[DB-SIG] Re: Database Abstraction in Python

M.-A. Lemburg mal at egenix.com
Mon Apr 18 14:56:27 CEST 2005


Please don't use the term "DB API 3.0" for anything that
has to do with database abstraction.

The Python DB API has a different scope. It is a driver interface
specification, not a specification for higher level interfaces.
The latter can easily be built on top of the DB API and there
have been a few successful attempts to do so:

PyDAL started by Randall Smith last year:

    http://pydal.sourceforge.net/

ADOdb which was originally written for PHP:

    http://adodb.sourceforge.net/

SQLObject which is an ORM layer on top of the DB API:

    http://sqlobject.org/

PDO, an OO API similar to ADO built on top of the DB API:

    http://pdo.neurokode.com/

(probably others which I don't remember)

If you want to start a new project in that direction,
please have a look at the above projects first and see
whether one of them fits your needs.

The next version of the DB API spec will not include any
of these abstraction attempts, but instead focus on
clarifying the DB API 2.0 and possibly moving some of
the currently optional features in the spec to the
mandatory sections.

The DB API's aim is to provide a solid and
working basis for the many possible abstractions which
are commonly used in database programming, from general
purpose abstraction layers to per-application
implementations.


That said, please note that my recommendation to Tom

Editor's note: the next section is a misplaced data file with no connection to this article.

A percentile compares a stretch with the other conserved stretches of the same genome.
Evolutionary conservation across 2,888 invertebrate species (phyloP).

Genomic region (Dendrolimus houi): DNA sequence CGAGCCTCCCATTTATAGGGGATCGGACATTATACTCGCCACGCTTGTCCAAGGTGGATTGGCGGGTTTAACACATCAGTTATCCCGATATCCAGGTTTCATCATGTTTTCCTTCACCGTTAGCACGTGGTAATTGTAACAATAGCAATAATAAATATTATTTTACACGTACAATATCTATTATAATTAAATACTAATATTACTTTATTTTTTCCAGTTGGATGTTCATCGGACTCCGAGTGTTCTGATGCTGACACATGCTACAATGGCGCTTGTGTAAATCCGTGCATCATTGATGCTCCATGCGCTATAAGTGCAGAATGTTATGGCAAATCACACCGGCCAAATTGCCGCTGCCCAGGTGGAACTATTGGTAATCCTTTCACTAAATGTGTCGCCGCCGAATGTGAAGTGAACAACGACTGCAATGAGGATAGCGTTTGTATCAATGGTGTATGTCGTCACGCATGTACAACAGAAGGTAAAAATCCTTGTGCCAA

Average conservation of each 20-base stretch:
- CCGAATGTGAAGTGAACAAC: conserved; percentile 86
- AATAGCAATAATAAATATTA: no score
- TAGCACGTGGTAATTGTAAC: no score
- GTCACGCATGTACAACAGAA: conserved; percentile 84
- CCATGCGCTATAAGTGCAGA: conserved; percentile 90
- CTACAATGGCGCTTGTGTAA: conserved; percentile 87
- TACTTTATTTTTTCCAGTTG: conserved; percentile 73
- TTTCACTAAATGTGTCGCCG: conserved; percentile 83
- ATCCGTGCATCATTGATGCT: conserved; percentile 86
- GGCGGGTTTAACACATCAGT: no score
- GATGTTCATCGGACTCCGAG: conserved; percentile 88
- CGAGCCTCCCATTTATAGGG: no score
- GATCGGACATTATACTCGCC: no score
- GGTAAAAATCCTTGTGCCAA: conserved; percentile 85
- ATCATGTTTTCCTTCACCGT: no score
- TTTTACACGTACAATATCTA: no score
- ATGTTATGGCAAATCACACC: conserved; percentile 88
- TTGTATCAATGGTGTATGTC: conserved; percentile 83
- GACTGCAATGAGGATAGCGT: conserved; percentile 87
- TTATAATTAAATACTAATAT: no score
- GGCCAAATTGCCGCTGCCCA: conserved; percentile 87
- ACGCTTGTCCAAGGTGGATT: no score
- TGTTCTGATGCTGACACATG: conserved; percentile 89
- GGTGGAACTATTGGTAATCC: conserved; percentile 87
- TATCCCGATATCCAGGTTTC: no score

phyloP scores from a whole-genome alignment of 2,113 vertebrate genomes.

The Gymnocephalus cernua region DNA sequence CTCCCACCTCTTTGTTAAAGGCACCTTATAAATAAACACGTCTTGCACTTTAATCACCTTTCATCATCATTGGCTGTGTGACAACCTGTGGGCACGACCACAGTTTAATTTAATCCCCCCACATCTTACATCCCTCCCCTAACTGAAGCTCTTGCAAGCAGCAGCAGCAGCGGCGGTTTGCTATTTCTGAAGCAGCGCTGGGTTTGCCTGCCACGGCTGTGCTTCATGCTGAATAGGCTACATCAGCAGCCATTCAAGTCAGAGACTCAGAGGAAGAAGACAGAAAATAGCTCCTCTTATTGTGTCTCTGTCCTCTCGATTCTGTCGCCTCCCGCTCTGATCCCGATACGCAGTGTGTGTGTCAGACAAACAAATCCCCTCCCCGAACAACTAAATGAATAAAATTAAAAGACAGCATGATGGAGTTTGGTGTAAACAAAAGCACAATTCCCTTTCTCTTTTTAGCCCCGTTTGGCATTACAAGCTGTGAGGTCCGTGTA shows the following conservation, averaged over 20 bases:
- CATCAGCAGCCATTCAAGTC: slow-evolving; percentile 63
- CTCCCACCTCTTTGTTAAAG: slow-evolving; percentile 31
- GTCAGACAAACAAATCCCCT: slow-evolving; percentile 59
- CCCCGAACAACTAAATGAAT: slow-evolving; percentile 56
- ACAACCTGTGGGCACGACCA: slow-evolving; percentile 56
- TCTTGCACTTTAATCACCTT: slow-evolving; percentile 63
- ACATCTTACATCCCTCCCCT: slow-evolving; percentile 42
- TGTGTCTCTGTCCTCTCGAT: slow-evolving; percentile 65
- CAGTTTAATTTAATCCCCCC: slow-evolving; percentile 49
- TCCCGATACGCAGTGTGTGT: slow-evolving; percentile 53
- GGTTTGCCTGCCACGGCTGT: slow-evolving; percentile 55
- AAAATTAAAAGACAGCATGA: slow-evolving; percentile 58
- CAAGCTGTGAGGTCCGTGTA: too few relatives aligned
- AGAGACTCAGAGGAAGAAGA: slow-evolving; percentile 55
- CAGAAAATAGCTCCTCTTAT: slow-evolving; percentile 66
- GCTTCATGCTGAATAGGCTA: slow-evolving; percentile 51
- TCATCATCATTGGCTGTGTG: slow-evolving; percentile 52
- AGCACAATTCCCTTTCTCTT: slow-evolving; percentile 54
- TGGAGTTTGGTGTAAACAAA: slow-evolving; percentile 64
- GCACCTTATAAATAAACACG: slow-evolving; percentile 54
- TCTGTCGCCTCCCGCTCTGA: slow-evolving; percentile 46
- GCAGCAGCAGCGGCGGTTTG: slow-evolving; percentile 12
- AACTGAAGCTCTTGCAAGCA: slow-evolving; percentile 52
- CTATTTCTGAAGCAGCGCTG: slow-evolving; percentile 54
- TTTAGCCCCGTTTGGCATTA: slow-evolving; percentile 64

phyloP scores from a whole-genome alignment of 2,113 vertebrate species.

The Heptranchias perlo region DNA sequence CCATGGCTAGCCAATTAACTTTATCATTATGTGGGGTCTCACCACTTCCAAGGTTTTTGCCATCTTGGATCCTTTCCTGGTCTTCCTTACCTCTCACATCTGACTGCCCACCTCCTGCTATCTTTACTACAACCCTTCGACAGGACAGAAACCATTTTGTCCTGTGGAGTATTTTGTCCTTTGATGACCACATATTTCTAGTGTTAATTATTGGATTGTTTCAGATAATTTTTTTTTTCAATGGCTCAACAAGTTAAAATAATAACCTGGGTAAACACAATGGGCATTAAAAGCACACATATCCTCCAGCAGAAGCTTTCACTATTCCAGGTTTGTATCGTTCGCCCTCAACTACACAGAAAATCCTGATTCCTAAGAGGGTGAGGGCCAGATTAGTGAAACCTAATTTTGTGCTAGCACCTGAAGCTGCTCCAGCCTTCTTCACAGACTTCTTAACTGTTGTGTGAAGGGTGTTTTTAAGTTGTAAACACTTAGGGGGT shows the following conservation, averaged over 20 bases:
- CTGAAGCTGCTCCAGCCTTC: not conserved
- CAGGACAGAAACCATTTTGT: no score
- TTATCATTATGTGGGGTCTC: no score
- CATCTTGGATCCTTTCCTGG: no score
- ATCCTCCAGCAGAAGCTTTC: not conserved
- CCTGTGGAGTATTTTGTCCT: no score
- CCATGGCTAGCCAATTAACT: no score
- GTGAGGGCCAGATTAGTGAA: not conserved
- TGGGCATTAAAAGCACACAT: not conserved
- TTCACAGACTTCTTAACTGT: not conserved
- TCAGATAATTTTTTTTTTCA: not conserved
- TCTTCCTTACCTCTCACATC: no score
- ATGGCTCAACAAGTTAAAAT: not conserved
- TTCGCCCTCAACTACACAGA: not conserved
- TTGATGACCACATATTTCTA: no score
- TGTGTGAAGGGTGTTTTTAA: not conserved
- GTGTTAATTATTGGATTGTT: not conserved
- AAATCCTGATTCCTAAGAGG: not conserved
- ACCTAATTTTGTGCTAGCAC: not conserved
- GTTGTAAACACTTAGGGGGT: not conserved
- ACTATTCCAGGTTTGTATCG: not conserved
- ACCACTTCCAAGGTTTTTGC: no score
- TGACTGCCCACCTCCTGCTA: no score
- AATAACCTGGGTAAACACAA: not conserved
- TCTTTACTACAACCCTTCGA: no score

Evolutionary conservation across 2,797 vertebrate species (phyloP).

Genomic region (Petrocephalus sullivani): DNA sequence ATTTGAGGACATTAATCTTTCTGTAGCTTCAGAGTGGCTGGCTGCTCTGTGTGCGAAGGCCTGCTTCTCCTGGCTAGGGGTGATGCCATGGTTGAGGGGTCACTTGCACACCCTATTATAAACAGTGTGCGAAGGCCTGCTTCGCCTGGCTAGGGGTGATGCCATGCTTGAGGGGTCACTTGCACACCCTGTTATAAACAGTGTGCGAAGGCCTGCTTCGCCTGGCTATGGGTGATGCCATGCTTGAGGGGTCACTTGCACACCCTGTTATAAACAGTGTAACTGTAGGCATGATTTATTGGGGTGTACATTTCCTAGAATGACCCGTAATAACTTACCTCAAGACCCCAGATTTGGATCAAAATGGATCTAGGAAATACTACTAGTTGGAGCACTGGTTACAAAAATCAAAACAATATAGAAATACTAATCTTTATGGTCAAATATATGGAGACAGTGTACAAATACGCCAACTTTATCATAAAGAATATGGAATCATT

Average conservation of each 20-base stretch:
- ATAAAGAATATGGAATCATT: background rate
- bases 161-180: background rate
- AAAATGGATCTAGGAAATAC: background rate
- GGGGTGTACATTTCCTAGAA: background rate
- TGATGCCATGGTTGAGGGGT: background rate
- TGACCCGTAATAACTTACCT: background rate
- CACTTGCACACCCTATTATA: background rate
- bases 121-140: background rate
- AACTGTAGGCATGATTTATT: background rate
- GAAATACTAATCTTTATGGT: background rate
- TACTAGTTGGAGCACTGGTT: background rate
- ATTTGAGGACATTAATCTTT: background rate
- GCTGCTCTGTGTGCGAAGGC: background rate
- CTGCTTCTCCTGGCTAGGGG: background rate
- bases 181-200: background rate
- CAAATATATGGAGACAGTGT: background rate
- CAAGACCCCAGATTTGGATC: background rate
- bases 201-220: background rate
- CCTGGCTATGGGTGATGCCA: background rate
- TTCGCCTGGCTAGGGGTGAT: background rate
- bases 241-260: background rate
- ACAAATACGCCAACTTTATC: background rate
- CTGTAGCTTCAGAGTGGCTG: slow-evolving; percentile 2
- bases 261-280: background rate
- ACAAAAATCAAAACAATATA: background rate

Haddon is based on my own experience in Python database
programming. I've done quite a few of these abstraction
interfaces on top of the DB API in many projects and
found that you get much better portability if you
implement the abstraction based on the application
rather than going for an abstraction of the abstration
which is bound to have to make compromises one way
or another.

Given that the application writer usually knows best
what she expects from the database and which database
backends she intends to tagret, the per-application
abstraction interface has usually turned out to be
the best choice in terms of flexibility, robustness
and performance. It also makes it easier to adapt
the application to various backends - hiding the SQL,
matching the database data types to application
data types and tweaking varying database semantics
to fit the application's needs.

Again, that's my experience. YMMV.

-- 
Marc-Andre Lemburg
eGenix.com

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